Governors Island beach. Image via Goldstar
New York City may have once had a natural coastline but it was primarily marshland. Today, with continued human intervention on the landscape of the New York City waterfront, you can find some great beaches, albeit man-made. From Governors Island to Brooklyn Bridge Park, and two under-the-radar spots in the Bronx, here are seven man-made beaches to check out:
The Bastille Day Celebration, or La Fete Nationale, is a time-honored tradition in New York City that has grown to become a week-long celebration. It marks the anniversary of the French storming of the Bastille on July 14, 1789, and the celebrations continue to this day, across the pond. From street fairs to chocolatiers, here are thirteen ways you can celebrate Bastille Day in New York City all throughout this week. Vive La France!
Photo via Flickr/Caruba
July 4, 2016 marks the 240th year that America declared independence from the British Empire (and of course, 2016 marks “Brexit,” the year the United Kingdom voted to break free from the European Union). Every year in New York City, celebrations are marked with the Macy’s 4th of July Fireworks Show, backyard cookouts and beach trips. But if these yearly rituals don’t appeal to you, Untapped Cities has curated a list of ten off-the-beaten path ways to spend your July 4th holiday weekend in New York City.
Some things are better when they’re new but most things just have that irreplaceable charm when they’re old, like these classic New York City butcher shops. NYC was once filled with meat markets on almost every corner, however, today only a handful remain and we’re lucky that they do. With authentic butchery techniques that are more than half a century old, quality meats and shop locations around the boroughs, there is no doubt that New Yorkers are continuing to support family owned businesses.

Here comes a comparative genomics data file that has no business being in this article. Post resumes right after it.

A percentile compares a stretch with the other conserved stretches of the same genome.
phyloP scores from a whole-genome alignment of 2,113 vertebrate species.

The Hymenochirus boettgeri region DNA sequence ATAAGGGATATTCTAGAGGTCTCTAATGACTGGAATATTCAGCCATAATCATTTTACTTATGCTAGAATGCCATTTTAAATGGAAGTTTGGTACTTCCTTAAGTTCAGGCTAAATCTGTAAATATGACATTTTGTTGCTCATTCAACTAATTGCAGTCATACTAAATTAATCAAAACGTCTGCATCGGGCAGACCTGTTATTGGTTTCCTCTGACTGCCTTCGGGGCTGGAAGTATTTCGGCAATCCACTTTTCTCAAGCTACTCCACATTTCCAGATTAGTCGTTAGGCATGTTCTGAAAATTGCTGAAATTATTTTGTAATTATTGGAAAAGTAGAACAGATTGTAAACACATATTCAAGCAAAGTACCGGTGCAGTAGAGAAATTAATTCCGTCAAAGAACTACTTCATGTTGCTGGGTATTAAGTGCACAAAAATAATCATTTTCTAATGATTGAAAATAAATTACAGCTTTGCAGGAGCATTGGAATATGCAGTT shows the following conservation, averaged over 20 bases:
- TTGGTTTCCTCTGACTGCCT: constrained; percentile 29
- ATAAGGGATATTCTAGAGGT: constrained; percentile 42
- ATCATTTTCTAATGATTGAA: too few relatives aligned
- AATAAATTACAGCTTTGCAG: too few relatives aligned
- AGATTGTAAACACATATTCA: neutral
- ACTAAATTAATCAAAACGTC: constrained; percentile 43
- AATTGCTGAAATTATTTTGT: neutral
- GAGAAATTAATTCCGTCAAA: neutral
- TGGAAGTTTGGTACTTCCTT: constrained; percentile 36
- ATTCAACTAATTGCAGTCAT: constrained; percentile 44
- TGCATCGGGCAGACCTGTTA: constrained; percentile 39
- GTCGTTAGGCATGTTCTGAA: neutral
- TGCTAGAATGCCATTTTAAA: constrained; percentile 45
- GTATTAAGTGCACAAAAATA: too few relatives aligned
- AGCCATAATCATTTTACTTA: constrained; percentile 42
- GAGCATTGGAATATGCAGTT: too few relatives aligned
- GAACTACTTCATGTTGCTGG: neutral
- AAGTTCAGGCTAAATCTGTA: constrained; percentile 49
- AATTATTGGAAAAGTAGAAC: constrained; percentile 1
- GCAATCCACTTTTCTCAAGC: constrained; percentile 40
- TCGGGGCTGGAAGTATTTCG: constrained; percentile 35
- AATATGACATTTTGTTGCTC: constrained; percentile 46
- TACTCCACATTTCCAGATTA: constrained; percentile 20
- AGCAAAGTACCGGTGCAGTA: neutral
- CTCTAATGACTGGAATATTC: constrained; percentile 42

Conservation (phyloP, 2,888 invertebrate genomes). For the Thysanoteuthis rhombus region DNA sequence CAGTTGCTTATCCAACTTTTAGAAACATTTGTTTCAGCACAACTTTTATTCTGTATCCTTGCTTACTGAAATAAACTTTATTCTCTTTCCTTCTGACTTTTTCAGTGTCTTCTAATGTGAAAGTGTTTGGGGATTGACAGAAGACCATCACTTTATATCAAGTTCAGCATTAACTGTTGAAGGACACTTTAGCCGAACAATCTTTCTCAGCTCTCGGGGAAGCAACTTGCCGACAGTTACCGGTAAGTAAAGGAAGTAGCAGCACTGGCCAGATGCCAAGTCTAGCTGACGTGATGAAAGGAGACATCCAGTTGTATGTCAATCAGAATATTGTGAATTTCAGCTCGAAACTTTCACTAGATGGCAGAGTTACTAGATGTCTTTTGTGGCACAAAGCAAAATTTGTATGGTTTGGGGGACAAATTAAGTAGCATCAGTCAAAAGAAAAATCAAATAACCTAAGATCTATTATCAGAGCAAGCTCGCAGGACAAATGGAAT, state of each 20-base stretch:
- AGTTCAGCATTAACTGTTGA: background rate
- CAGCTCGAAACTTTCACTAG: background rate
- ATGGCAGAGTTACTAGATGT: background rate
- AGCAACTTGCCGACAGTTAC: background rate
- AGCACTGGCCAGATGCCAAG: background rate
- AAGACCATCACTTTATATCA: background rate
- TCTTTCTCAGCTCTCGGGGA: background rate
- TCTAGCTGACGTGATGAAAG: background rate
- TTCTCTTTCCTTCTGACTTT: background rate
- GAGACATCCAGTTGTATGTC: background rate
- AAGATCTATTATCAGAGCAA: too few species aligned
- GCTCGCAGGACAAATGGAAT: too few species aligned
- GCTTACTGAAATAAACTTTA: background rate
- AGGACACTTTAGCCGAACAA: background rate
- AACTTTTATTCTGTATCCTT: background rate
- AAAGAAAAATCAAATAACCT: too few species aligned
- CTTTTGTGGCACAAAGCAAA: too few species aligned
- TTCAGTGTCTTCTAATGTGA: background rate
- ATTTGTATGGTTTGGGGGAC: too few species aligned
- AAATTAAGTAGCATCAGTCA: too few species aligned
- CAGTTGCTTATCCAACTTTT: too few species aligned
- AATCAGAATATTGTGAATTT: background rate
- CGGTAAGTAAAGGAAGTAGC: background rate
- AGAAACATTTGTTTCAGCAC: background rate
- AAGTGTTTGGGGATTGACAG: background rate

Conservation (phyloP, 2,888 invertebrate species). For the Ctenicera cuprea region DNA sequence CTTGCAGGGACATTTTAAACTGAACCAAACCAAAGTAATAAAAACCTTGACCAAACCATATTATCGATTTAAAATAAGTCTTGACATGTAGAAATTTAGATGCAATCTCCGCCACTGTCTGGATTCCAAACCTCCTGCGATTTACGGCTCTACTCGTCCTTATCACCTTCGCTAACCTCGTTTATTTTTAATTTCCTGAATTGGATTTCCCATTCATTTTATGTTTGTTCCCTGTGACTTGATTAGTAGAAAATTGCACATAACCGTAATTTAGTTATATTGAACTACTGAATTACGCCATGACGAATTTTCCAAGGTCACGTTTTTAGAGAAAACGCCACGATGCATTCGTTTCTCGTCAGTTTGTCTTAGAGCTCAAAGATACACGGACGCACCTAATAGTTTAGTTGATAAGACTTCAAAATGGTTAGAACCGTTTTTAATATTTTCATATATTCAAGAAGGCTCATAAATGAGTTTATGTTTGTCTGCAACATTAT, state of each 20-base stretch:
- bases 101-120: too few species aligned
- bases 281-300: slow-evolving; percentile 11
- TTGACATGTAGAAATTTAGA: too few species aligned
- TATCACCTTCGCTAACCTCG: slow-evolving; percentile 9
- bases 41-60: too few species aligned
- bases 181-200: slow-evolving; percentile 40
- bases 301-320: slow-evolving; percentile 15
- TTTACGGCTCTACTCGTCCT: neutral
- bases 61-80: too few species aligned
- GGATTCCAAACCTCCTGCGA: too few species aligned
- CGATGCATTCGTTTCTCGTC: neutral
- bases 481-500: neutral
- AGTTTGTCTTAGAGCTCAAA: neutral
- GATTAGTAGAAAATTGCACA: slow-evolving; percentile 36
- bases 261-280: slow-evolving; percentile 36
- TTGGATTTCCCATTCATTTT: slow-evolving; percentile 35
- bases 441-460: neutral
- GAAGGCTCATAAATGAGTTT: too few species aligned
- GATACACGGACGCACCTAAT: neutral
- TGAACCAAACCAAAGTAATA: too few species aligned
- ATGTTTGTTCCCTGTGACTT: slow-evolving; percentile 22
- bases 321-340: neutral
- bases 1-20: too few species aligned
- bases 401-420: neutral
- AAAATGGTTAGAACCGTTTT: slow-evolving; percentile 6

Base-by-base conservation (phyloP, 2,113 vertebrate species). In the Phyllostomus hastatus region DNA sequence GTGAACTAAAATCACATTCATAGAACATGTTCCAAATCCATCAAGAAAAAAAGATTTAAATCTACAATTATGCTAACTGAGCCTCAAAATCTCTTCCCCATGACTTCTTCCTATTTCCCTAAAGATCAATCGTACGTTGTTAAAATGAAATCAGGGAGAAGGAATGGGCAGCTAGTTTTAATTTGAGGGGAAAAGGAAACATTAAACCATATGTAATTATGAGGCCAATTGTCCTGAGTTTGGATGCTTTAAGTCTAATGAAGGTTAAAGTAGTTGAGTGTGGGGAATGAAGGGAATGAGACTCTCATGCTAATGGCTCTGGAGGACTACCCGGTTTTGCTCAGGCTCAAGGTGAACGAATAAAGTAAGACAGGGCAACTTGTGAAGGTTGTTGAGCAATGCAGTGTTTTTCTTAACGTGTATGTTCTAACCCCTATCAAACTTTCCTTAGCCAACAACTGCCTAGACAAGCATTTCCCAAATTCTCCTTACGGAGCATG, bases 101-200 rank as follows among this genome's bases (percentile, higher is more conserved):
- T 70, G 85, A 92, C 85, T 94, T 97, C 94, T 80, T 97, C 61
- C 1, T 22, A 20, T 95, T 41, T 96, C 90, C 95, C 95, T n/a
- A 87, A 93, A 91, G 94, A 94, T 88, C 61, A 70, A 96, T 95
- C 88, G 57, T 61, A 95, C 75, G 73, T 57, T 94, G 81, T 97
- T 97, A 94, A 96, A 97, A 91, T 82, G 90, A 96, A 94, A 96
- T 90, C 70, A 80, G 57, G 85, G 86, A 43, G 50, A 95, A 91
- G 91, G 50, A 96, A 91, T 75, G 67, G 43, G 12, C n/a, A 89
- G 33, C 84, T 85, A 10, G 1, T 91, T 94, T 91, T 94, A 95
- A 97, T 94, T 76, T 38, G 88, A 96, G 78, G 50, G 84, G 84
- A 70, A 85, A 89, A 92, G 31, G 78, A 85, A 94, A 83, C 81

Photo via Yelp Inc on Flickr
Distilling in New York City has been going on since Europeans first arrived in the 1700s and after a big roadblock has finally continued to grow from there. In fact, the first distillery in the US was in Staten Island. However, on October 28th 1919, Congress passed the Volstead Act or “The National Prohibition Act.” This law effectively made it illegal to produce, transport, buy or sell alcohol in the United States. This obviously put a chilling effect on the distilling of quality liquors all across the country. There was scarcely a trace of a distilling community in NYC until circa 2010, when a new boom in urban living sparked the start of a distillery revolution in North and Central Brooklyn.
Here are a few distilleries to check out in everyone’s favorite boroughs. Cheers! (more…)
Jamaican jerk chicken, Chinese stewed beef pulled noodles, Ukrainian borscht – a trip along the BQ and N subway lines in Brooklyn is an international culinary adventure. Nicknamed the “Brooklyn Horseshoe,” the subway lines traverse a chain of neighborhoods with extremely high immigrant concentration and diversity. (more…)